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Could you live on £26000 ?
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RE: Could you live on £26000 ?

£26000 a month, you mean? Willing to give it a try, if you provide the cash-flow.

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RE: Could you live on £26000 ?

Well I live in Bath which is pretty expensive, and I can manage well within my means on 16K a year- 26K would be dream money for me!

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RE: Could you live on £26000 ?

I've lived on a LOT less

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RE: Could you live on £26000 ?

Bear in mind if that's benefits then that figure is tax-free, so for a working person to take home that amount you'd need to earn, errm, more than that (probably about £33k, if my very rough maths for tax and NI is correct).

Five years back I'd have dreamed of earning £26k BEFORE tax, I wasn't coping on that though, mostly due to my own stupidity, it has to be said.

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RE: Could you live on £26000 ?

i live on 20K a year, which i have to pay the mortgage and the bill. Though my wife earns a little less, we do have 2 kids and have to pay for child care for one, have to run 2 cars just so we can get to work to pay the bills.

We did have a look what it would mean if we were both out of work claiming benifits and didn't run two cars, also moved into a rented place it turned out we would pretty much brake even.

It makes us wonder why we bother some days

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RE: Could you live on £26000 ?

That's roughly our combined take-home after tax and conts, so the answer is yes.  And with that money we pay a mortgage, run a car, raise two kids, pay all the usual bills like food, energy, water-rates and council-tax, then hopefully there's still enough left to buy luxuries like holidays and consumer-goods that enhance our quality of life.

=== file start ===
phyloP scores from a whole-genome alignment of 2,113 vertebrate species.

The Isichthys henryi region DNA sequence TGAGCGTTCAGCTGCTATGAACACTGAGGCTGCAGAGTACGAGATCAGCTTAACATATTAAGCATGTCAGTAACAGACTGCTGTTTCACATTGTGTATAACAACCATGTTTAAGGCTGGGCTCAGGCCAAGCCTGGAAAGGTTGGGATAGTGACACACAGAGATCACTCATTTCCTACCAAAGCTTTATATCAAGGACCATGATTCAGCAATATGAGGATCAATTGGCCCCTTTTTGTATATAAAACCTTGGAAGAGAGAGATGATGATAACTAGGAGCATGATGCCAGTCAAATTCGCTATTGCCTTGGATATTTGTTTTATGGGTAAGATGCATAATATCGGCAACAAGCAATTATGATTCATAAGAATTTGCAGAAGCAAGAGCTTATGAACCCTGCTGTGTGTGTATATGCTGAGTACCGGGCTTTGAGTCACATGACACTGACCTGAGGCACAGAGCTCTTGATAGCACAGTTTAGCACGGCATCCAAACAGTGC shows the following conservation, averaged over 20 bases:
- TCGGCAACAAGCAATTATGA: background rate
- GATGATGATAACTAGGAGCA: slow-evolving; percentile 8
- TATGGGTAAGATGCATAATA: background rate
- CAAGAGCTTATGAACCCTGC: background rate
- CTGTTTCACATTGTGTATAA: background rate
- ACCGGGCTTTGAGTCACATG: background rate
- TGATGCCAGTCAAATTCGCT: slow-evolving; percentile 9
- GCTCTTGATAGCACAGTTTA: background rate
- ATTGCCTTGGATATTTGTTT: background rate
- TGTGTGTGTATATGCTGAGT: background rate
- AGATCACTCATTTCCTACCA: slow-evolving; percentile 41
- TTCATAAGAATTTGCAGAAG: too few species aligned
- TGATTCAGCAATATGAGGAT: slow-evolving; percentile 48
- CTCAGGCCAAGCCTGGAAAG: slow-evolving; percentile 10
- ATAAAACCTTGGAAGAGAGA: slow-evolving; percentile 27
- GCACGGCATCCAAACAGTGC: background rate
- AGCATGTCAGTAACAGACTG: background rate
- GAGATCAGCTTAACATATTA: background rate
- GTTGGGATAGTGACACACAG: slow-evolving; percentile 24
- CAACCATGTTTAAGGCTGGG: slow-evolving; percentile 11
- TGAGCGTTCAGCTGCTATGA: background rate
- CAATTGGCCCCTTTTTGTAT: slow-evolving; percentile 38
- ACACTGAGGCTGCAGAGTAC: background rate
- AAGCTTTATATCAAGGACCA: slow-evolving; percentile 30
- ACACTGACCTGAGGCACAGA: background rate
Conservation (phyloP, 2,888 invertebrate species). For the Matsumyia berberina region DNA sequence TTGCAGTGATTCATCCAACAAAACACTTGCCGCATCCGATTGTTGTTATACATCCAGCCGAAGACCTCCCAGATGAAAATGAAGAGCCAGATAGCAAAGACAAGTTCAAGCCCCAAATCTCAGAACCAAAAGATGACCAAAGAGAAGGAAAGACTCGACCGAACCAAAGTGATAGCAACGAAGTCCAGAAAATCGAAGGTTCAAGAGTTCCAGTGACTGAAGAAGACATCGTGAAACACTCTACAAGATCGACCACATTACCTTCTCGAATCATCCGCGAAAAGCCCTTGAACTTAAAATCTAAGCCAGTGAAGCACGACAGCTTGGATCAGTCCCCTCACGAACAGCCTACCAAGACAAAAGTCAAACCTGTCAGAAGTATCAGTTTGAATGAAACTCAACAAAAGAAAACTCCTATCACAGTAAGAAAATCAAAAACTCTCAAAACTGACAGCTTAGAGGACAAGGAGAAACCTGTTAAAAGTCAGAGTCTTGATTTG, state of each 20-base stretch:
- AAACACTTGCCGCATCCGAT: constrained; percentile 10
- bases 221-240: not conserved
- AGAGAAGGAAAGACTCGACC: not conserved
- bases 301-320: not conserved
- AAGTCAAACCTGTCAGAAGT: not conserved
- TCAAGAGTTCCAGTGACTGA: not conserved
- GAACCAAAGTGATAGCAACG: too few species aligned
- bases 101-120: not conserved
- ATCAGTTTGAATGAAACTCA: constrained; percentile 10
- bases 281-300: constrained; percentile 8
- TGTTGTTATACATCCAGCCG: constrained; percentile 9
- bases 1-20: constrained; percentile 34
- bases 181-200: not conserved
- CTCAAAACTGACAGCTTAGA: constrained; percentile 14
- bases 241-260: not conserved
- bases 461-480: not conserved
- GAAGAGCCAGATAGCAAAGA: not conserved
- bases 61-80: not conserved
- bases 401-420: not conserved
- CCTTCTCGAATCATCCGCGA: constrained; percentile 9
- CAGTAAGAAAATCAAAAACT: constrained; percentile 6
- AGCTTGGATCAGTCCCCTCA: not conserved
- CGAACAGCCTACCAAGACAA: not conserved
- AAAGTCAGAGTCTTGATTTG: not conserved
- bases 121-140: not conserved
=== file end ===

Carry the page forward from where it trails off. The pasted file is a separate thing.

Anyone should be able to live on £26K a year: it's £500 a week. If you can't you've got a serious cash-flow problem.

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RE: Could you live on £26000 ?

There are other loop holes, a guy at work ( who obviously does not work with us no more )

He spent his time showing us how to work the system which we could all do

cutting a long story short, if you live in a rented place and have kids you have the basics to do what you need.

One don't let your partner work, and the other is to get a part time job. Your wages are made up each month by the tax payer so you earn 20k per year , you get a % of your rent payed,  you get extra benifits due to your kids and being classed as a low income house hold, your council tax is cheaper, all for 16 hours per week worth of work and because your working you have no need to look for further work.

it worked out he would earn something like 26k per year for 16 hours of work, and there i am working up to 68 hours in week for just short of 21k per year

There are website we can all have a look to show you this, i think it comes under "How much am i entitled too?"

 

 

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RE: Could you live on £26000 ?

I'm still amzed that people can get £26,000 for doing nothing at all. I think the maximum should be minimum wage, not average wage. 

1. You cannot legislate the poor into prosperity by legislating the wealthy out of prosperity.

2. What one person receives without working for, another person must work for without receiving.

3. The government cannot give to anybody anything that the government does not first take from somebody else.

4. You cannot multiply wealth by dividing it!

5. When half of the people get the idea that they do not have to work because the other half is going to take care of them, and when the other half gets the idea that it does no good to work because somebody else is going to get what they work for, that is the beginning of the end of any nation.

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RE: Could you live on £26000 ?

 

I live VERY comfortably on considerably less than £26k pa.  

I am very lucky though because neither of us smoke or need to consume vast quantities of alcohol, our mortgage is paid off and my son has always stood on his own 2 feet.  We only need one car and because we live in one of the most beautiful places in the world we have no need of expensive holidays.

The 'entitlement society' is sickening and I applaud all people who battle on at work when they could ponce off of the rest of us.

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RE: Could you live on £26000 ? RE: Could you live on £26000 ?

Yes I could because in the past I have lived on considerably less

I don't anymore as I earn more than that these days but I sleep well at night because I know I am where I am through hard work. Indeed, having lived on the bread line for several years means I am now much more careful with what I have and don't spend money unwisely.